The Problem With San Antonio's Music Scene

by 9001 Studios

by 9001 Studios

Music isn’t the only thing struggling to maintain “value” in 2016. The value of work in general in the United States has been under appreciated for years. Physical labor is looked down upon and even labeled as unskilled. Value systems have been undermined and distorted in the 21st century through the fetishizing of wealth and the failed promise of an information economy.   

In conversations about SA music with general listeners, musicians, venue management, promoters and other professionals a variety of issues come up.  Within the industry, it's often: there is not enough money to go around. But San Antonio spends a lot of money outside the home on a list of activities such as outdoor recreation, theater, professional sports, the movies, cocktail bars, special events, etc. There’s a larger pie than what is currently being spent on local music and there is public information that can give us an idea of how much (it just needs to be collected). San Antonio’s local music business overall has more potential for growth than what appears on the surface, but there are many obstacles that stand in the way. Here’s a list of other thoughts/cautions/observations that come up in conversation with people of all types, some are also my own ideas:

  • Bands could once do well with great songs, but now you have to create an entire ecosystem that surrounds your art and become a brand developer, salesperson, video editor, social media manager etc etc. resulting in less time spent writing songs and performing.

  • Late night public transportation options 

  • downtown parking 

  • The Riverwalk is not a happening place. It’s mostly restaurants that are tame, expensive and it's usually quiet and dark by 9:30/10pm during the week. 

  • Military members are out-of-towners that aren’t exactly tourists, but they are temporary visitors and they are looking for adult activities, not a mirror maze, not a theme park, not a high priced restaurant. 

  • The Strip is relatively close downtown, but the nature of The Strip or even Southtown results in little foot traffic, like other dense locations such as Blue Star or Commerce St. Walkabiltiy and density can play an important role.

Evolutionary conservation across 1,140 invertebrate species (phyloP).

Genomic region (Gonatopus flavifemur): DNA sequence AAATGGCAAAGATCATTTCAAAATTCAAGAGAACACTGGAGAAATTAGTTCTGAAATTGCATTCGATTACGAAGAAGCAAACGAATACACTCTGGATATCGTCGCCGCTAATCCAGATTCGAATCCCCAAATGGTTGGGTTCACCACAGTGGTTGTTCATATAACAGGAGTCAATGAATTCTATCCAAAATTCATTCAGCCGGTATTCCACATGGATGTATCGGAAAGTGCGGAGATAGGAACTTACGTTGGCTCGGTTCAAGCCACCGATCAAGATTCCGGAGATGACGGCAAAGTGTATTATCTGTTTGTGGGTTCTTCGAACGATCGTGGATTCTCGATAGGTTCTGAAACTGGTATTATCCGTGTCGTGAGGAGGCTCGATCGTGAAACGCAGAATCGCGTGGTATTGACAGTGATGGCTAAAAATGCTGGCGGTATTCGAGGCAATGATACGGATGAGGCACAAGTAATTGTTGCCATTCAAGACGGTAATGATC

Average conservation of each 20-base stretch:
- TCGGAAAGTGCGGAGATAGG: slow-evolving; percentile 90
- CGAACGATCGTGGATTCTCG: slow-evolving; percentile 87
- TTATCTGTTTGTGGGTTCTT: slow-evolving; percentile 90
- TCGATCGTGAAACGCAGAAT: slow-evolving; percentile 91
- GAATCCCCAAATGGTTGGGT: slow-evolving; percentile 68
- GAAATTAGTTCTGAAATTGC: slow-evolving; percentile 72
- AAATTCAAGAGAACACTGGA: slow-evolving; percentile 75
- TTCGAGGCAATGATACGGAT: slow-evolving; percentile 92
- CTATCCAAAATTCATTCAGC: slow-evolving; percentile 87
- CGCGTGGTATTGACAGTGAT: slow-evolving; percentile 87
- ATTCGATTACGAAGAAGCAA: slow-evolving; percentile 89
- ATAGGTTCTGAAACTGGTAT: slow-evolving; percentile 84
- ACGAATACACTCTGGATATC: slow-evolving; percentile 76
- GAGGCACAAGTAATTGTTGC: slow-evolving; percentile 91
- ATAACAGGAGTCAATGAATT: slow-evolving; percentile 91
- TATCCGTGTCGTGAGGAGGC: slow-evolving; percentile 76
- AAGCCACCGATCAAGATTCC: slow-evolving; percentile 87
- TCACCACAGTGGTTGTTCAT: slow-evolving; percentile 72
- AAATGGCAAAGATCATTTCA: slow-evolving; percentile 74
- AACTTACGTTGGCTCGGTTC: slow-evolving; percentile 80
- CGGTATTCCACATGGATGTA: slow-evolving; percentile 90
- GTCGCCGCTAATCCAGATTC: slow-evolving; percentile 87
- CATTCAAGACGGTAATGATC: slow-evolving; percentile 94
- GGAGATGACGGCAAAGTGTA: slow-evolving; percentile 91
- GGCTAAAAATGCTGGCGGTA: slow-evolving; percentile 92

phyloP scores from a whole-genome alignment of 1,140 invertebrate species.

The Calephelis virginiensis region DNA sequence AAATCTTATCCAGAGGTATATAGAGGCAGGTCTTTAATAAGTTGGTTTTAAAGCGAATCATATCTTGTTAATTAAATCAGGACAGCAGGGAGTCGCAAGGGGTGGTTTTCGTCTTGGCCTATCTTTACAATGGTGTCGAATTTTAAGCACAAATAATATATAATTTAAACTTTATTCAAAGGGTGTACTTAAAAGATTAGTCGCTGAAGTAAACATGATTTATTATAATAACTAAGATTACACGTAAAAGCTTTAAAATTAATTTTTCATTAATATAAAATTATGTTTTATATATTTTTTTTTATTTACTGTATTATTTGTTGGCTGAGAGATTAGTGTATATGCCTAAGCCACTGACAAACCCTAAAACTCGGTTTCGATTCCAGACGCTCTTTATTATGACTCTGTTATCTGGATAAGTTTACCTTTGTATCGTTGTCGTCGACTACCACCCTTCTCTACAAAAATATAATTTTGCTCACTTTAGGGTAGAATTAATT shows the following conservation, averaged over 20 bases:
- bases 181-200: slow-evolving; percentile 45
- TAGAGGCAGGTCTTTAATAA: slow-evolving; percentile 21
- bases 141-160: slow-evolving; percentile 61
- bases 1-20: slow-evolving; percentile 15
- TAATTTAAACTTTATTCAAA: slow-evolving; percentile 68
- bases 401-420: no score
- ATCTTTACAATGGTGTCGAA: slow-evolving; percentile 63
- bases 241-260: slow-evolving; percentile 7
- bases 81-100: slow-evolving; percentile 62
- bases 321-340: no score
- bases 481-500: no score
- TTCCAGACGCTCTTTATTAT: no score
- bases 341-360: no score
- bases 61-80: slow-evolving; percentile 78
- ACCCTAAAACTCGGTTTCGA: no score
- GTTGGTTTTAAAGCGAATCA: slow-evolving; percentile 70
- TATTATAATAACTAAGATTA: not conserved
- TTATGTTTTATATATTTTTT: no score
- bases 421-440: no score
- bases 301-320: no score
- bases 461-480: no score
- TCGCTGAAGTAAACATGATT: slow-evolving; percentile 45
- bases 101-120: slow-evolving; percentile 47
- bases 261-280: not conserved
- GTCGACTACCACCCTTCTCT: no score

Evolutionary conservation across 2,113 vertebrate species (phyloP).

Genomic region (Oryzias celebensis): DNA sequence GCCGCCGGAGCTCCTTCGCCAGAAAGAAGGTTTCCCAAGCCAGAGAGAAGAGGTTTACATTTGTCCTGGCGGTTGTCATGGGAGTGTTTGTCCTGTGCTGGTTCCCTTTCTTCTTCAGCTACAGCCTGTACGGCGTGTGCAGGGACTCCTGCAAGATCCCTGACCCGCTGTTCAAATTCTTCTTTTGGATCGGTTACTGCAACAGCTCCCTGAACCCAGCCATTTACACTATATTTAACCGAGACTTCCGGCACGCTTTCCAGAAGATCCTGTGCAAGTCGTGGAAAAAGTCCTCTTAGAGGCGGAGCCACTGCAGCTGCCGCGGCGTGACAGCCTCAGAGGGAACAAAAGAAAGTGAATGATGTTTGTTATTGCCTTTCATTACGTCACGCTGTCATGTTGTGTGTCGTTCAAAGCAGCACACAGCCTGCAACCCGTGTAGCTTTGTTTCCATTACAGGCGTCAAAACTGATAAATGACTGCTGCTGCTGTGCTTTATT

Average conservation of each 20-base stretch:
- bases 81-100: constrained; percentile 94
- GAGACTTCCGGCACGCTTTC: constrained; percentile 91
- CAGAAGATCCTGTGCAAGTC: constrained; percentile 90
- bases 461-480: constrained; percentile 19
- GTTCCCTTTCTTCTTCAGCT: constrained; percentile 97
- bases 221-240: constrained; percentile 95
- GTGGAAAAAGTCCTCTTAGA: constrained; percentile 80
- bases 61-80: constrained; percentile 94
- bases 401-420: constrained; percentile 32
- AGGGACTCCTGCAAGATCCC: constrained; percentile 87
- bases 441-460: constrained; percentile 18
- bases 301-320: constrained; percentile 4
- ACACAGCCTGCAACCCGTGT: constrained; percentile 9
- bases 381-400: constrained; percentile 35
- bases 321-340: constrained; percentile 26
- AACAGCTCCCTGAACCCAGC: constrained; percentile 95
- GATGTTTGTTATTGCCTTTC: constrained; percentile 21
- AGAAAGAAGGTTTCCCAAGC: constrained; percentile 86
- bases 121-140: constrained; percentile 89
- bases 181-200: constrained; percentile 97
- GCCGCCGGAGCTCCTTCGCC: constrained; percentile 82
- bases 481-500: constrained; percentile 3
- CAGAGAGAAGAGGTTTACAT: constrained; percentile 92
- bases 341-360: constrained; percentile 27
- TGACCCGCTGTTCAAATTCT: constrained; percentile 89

• Is a study to necessary determine: Who goes where and when, from what parts of town do they come from? How many times a month do people between 18-35 make that 40 minute round trip drive plus paying to park plus a cover charge? 

  • Too many communities separated and divided by highways and suburbia. 


by 9001 Studios

by 9001 Studios


  • Strip centers and venues/bars outside 410 have an image problem – in that conversation I routinely hear people who live close to downtown despise having to go outside the loop and the closer you live to 1604 the less and less likely those folks go downtown. 

  • General music listener's reluctance to invest time listening to local music and attending strictly local music events.

  • Band’s audience/friends stay for their 1 friends’ band and then all leave.  

  • 15-20 years ago, there weren’t the digital entertainment options you find today (Unlimited movies for $10 a month, podcasts, social media, YouTube, etc)

  • I’ve seen local hip-hop artists with substantial followings sidelined while rock bands who can hardly attract 50 people to a show get the highly visible gigs with local sponsors.    

  • Local bands rely on San Antonio popularity too much for their career (don’t worry too much about being popular here). 

  • Fans complain about the lack of variety of major concerts, that San Antonio doesn’t get enough current mega celebrities. 

  • Artists and observers often say SA music is “clique-ish”, that there is rampant favoritism and nepotism when it comes to getting booked or partnering on high profile events/concerts.

  • Local awareness of artists outside of guitar oriented bands. 

  • Everyone wants to do things their own way and collaboration often happens between the same sets of people. There are existing organizations with the mission to provide services or do x,y&z that a new group of people create every few years. 

  • Not enough money. There aren’t enough publicists or agents for bands in San Antonio because artists don’t have money to pay them. There aren’t any famous studios, because there aren’t enough artists who can afford to pay for studio time. Touring is expensive.  Vinyl is expensive. 

  • There are dozens of existing weekly events with live music that are not filled to capacity. The call for more venues and events makes little sense, that energy should be put toward efforts of mobilizing the non-engaged and funneling them into existing events. 

  • Why does symphonic music deserve city and/or endowment funding, large donations, etc. but other types of musicians and performers are on their own? Shouldn't we as a city value all genres equally, is the preservation of tradition in everyone's interest. 

  • No proper nightclub downtown San Antonio. 

  • Not enough equipment rental companies with affordable prices and quality equipment.